NEW IPHA RESEARCH SHOWS THAT IRELAND CONTINUES TO LAG EUROPE
Purpose of the bulletin
The Irish Pharmaceutical Healthcare Association (IPHA) will now regularly monitor and report on the availability in other EU countries of new medicines that are awaiting reimbursement in our system. Specifically, we report their availability in the 14 EU Member States which are used to calculate the price in Ireland under the current Framework Agreement with the State (2016-20). These are Austria, Belgium, Denmark, Finland, France, Germany, Greece, Italy, Luxembourg, the Netherlands, Portugal, Spain, Sweden and the UK.
By monitoring access compared to the 14 nominated EU Member States, IPHA will show the therapies that should be routinely available to clinicians to prescribe for patients in Ireland. If improvements in access are made, as we advocate, we will also show this in regular bulletins. Accordingly, we will also report on the numbers of new medicines approved for reimbursement.
Review of medicines awaiting reimbursement – Ireland and EU-14
The table below shows, as of April 1st
In this context, there is also some welcome progress, given that since the start of the year, seven new IPHA medicines have been approved for reimbursement (up to April 9th).
|Therapy Area||Abridged Indication||Available in how many 14
basket countries as at
1st Feb 18*
|1||Oncology||Relapsed Refractory Mutipled Myeloma||12|
|3||Oncology||Non small cell lung cancer||11|
|4||Muscoloskeletal||Spinal musolar atrophy||9|
|5||Oncology||Non small cell lung cancer||14|
|6||Oncology||Non cmall cell lunh cancer||14|
|7||Oncology||Metastatic breast cancer||13|
|8||Oncology||Breast cancer – neoadjuvant||9|
Source: IPHA members
* The basket of 14 countries consists of: Austria, Belgium, Denmark, Finland, France, Germany, Greece, Italy, Luxembourg, the Netherlands, Portugal Spain, Sweden and the UK
Reflecting on these facts, IPHA Chief Executive OIiver O’Connor said,
“It is not good enough that patients in Ireland should be among the last in western Europe to have access to these new medicines.
“In some cases, these medicines are available in other EU Members States beyond the EU-14.
“With prices now limited to the average of 14 European countries under the Agreement, patients in Ireland should not have to wait longer than patients in comparable European countries for new medicines.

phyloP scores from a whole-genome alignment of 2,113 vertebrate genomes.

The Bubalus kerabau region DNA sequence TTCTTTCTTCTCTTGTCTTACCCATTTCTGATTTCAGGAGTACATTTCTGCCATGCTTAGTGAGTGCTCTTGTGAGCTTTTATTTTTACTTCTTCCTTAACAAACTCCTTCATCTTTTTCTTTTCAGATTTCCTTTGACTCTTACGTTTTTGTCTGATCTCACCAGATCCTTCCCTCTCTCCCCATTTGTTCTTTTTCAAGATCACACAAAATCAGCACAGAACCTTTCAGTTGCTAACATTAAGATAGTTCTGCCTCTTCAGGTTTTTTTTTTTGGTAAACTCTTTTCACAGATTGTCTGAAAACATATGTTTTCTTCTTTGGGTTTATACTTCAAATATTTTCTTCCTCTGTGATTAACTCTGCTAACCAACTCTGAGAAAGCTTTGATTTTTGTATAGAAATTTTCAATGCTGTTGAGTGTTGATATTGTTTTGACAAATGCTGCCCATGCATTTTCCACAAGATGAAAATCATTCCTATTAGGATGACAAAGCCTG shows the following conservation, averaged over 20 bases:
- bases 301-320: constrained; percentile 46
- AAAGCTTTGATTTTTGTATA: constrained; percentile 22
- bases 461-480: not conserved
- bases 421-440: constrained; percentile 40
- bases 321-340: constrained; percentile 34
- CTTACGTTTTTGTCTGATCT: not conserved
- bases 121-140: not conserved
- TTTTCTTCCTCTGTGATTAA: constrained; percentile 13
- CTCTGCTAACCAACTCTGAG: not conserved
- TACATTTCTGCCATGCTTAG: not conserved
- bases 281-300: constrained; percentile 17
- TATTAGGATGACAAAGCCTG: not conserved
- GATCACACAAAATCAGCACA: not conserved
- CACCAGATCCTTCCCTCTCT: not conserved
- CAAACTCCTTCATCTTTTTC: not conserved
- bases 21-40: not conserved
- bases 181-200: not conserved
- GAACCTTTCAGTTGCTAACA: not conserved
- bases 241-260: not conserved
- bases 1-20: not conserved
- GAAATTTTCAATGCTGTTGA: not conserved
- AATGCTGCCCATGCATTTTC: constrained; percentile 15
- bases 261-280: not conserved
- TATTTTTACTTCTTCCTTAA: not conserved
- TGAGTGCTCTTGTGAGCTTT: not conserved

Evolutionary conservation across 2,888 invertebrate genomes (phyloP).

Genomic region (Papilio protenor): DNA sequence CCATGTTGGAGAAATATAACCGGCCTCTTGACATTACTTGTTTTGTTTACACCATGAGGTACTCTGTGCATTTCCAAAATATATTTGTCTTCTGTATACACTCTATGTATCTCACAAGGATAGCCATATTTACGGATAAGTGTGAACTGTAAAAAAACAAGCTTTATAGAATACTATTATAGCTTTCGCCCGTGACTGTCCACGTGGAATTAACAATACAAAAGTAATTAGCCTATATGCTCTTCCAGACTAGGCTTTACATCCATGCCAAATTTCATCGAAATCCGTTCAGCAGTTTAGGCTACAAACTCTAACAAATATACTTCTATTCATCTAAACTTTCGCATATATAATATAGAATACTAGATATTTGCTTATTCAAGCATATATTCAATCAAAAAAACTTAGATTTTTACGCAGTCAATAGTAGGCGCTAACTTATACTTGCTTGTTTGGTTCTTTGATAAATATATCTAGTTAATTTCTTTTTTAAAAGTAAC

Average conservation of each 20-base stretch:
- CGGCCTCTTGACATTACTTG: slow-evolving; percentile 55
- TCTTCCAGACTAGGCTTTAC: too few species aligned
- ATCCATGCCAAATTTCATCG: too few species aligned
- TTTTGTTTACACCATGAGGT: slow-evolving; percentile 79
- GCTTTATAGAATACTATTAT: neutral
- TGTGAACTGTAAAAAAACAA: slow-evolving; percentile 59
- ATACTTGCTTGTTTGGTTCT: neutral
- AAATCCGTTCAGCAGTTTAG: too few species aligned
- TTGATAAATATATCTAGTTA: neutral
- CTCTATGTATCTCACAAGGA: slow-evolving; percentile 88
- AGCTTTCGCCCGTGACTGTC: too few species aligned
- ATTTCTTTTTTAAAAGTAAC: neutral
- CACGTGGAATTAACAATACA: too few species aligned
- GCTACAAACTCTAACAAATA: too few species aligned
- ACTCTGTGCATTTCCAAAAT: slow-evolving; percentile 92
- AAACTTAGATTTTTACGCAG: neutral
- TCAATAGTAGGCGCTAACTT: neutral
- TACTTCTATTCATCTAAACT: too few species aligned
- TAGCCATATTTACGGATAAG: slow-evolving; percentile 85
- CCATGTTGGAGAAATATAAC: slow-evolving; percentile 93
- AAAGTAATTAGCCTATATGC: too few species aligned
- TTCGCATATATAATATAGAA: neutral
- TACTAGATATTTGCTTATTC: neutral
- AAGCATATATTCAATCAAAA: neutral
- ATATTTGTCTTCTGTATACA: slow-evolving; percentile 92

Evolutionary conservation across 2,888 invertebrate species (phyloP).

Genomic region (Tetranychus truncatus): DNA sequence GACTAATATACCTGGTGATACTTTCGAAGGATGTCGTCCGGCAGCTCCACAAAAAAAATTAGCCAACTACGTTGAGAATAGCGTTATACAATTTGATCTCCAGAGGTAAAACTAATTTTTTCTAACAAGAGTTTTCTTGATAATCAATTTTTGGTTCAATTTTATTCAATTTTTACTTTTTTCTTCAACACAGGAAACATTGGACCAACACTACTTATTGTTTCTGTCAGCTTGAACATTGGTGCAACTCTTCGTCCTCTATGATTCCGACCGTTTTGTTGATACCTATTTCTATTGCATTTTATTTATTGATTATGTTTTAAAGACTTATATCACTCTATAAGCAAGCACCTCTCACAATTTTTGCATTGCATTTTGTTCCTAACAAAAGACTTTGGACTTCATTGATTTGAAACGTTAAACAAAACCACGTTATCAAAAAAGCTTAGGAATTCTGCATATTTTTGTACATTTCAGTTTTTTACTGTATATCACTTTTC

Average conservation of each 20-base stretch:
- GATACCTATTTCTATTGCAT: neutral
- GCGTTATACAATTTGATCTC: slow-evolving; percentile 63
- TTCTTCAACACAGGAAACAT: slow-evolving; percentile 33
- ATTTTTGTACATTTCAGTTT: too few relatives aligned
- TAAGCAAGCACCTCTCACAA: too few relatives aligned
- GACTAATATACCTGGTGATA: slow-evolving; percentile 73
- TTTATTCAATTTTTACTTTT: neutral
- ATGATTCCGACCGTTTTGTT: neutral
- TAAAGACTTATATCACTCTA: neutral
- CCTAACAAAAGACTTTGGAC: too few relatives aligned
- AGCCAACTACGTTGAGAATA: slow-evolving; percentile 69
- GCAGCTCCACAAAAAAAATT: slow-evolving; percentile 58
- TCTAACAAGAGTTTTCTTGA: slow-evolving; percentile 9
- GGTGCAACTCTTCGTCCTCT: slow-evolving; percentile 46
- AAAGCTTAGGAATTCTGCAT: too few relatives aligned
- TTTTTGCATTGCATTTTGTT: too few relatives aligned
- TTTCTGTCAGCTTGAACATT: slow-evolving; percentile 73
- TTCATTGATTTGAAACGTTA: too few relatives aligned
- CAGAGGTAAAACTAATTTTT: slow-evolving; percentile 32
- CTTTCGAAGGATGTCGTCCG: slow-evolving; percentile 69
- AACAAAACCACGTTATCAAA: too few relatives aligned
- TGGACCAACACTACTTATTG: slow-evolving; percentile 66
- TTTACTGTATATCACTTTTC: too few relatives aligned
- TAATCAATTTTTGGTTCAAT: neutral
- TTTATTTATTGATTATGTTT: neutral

“IPHA members are delivering the promised savings under the Agreement. Its promise to patients of being ‘at the forefront of its European peers in terms of early access’ should also be met by State policy.
“Improved processes, collaborative working with industry and reasonable increases in Exchequer funding will deliver better outcomes for patients.”
Ireland 18th of 26 European countries in access to new medicines
Ireland is now 18th of 26 European countries in 2017 in the availability (reimbursement) of new medicines first authorised by the European Medicines Agency over 2014-16 (see chart below), as shown by new EFPIA research.
EFPIA, the European Federation of Pharmaceutical Industries and Associations, conducts an annual survey on the relative availability of medicines across Europe (including Switzerland and Norway).
The most recent analysis was completed in March and reviews the availability in 2017 of medicines approved by the European Medicines Agency in the previous three years (2014 to 2016).
How to read this chart
The chart shows that
It shows that Ireland is ranked 18 the out of 26 countries on this measure.
Note for Editors
IPHA is the representative organisation of the research based pharmaceutical industry in Ireland. We represent 47 international companies who discover and develop new medicines which can treat or cure many medical conditions and so improve both the quality of life and the life expectancy of patients.
Our industry has had Pricing and Supply Agreements with the State for almost 40 years, with the most recent version in place from August 2016 to July 2020. Estimated savings of €785m that IPHA members will deliver in that period should provide headroom for the HSE to fund new medicines, assisting, but not removing, the need for increased Exchequer funding. While part of the Agreement covers the pricing of medicines (including annual downwards price realignments, price reductions on off-patent products and cash rebates), it also provides a pathway for the reimbursement of new medicines.
The goal of the Agreement, which the State has entered into, is “that Ireland remains at the forefront of its European peers in terms of early access to these new medicines in an affordable manner and within available resources”. Despite this, patients in Ireland do not get access to new medicines as quickly as patients in comparable European countries.
IPHA will next report on the availability of new medicines in July.